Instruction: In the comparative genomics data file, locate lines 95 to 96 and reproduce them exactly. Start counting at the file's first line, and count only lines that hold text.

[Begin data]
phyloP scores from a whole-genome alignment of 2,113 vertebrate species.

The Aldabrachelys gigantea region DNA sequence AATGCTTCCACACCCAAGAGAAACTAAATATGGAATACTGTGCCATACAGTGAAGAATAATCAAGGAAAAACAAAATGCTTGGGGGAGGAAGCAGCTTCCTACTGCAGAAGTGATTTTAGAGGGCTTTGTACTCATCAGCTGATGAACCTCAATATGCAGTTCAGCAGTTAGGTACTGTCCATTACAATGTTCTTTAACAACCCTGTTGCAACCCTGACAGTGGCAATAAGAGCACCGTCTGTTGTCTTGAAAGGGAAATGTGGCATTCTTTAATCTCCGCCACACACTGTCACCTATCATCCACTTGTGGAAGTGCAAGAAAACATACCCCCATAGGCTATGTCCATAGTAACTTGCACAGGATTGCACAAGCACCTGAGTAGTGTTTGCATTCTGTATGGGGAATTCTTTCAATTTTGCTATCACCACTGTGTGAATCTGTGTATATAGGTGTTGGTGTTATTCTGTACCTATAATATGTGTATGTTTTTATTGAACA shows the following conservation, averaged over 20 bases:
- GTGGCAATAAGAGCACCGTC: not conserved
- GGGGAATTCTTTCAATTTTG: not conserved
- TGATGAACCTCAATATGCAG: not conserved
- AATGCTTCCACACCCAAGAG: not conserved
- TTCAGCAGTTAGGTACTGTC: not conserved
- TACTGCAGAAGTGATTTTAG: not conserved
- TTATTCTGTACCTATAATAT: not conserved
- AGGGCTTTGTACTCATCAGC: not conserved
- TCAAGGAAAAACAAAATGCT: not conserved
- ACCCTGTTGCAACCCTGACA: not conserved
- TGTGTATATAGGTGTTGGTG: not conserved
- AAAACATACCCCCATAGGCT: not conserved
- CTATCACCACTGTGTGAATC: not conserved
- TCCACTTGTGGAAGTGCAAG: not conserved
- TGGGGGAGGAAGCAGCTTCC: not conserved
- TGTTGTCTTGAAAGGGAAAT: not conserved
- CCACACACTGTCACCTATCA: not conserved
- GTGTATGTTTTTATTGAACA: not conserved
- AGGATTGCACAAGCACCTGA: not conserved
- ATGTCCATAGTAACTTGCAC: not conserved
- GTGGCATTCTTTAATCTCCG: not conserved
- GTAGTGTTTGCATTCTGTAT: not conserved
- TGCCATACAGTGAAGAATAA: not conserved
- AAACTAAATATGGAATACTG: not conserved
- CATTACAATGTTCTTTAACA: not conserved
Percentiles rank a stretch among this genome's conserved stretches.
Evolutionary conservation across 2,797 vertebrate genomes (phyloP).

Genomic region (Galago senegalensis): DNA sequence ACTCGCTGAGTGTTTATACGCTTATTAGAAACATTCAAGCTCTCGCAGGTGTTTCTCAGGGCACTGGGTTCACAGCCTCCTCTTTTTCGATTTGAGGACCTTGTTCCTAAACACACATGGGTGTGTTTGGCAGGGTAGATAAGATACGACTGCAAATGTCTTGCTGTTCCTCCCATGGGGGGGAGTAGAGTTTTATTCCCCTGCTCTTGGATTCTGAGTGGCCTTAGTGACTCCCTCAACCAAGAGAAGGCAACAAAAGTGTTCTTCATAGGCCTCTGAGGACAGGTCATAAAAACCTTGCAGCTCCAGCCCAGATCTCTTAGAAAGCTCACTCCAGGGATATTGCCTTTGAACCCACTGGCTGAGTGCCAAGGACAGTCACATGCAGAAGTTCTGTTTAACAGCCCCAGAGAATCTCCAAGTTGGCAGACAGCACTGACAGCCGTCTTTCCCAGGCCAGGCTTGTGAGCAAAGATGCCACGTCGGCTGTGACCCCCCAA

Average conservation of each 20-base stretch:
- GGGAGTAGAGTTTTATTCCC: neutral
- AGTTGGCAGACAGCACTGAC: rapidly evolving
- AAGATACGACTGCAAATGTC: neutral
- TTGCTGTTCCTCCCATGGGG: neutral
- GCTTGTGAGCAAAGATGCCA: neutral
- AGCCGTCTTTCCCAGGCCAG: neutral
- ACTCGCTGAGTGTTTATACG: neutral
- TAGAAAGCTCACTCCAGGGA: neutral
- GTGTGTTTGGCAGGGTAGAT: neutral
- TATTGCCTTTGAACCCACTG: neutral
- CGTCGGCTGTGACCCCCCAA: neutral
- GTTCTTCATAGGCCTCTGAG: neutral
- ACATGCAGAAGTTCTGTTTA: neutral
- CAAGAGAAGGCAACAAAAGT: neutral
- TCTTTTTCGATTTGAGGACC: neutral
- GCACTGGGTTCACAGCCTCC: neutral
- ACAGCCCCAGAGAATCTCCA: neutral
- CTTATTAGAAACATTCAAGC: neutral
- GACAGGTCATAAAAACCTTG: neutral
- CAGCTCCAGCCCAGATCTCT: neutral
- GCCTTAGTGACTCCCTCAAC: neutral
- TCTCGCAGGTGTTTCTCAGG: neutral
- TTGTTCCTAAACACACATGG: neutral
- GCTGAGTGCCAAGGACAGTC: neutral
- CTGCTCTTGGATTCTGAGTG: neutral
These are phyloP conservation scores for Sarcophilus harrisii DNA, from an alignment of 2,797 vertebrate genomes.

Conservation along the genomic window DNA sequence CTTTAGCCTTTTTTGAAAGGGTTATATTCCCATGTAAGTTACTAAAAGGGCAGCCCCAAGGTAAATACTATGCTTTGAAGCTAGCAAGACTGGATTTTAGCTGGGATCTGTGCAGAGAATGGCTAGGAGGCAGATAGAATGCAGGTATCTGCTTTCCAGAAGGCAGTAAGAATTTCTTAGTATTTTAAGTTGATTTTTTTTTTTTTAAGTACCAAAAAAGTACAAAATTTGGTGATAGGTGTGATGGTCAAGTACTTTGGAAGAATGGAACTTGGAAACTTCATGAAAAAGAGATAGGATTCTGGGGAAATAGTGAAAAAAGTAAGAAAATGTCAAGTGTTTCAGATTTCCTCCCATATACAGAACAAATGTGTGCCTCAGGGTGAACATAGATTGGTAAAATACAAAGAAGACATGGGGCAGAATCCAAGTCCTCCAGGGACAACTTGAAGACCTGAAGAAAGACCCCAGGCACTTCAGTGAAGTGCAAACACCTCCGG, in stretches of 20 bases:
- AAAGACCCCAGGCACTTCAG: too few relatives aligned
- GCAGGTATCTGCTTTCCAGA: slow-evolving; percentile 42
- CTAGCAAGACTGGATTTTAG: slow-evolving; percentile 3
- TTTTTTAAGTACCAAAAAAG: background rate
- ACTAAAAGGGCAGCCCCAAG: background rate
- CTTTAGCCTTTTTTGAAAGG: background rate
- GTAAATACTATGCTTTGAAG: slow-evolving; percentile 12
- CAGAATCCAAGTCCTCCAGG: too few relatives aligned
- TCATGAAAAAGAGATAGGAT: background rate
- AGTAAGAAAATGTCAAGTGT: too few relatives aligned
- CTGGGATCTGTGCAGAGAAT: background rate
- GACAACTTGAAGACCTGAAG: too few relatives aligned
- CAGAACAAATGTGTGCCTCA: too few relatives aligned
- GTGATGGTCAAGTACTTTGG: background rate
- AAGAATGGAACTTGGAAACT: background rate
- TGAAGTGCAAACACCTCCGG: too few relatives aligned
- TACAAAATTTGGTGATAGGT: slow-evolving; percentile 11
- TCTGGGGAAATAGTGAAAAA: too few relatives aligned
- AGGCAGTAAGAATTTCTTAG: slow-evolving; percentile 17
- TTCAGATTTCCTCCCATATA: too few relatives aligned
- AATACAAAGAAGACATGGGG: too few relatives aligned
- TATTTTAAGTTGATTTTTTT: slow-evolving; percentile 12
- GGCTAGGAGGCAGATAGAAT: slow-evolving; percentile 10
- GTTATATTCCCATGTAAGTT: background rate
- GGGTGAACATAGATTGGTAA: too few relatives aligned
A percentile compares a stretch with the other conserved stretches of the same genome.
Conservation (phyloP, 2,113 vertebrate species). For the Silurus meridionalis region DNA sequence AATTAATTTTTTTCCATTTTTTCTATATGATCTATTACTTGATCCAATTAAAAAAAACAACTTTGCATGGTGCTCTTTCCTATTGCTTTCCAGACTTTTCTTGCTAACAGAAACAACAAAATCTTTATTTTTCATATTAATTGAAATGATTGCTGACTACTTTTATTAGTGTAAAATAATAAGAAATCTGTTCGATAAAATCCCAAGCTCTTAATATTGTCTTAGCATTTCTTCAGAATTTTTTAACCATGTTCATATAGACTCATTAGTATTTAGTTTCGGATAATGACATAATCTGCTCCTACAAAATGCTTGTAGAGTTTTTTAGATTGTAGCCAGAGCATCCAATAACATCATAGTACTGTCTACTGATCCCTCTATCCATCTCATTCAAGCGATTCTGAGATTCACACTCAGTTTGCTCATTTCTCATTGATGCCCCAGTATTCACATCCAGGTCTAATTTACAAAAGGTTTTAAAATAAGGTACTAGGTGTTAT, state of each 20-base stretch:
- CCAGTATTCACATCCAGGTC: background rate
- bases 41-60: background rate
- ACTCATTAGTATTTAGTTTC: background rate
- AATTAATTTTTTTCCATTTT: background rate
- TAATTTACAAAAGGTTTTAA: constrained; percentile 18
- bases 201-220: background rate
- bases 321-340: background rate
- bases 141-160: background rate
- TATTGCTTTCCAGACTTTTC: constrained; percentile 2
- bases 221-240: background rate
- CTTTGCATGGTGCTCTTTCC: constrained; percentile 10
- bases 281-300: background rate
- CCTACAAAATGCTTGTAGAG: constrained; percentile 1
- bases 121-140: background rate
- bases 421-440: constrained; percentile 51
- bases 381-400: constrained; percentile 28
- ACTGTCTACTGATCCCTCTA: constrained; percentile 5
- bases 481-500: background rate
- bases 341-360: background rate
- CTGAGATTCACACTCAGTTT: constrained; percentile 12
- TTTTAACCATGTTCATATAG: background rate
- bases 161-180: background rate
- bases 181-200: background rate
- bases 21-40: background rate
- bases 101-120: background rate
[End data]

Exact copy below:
- bases 221-240: background rate
- CTTTGCATGGTGCTCTTTCC: constrained; percentile 10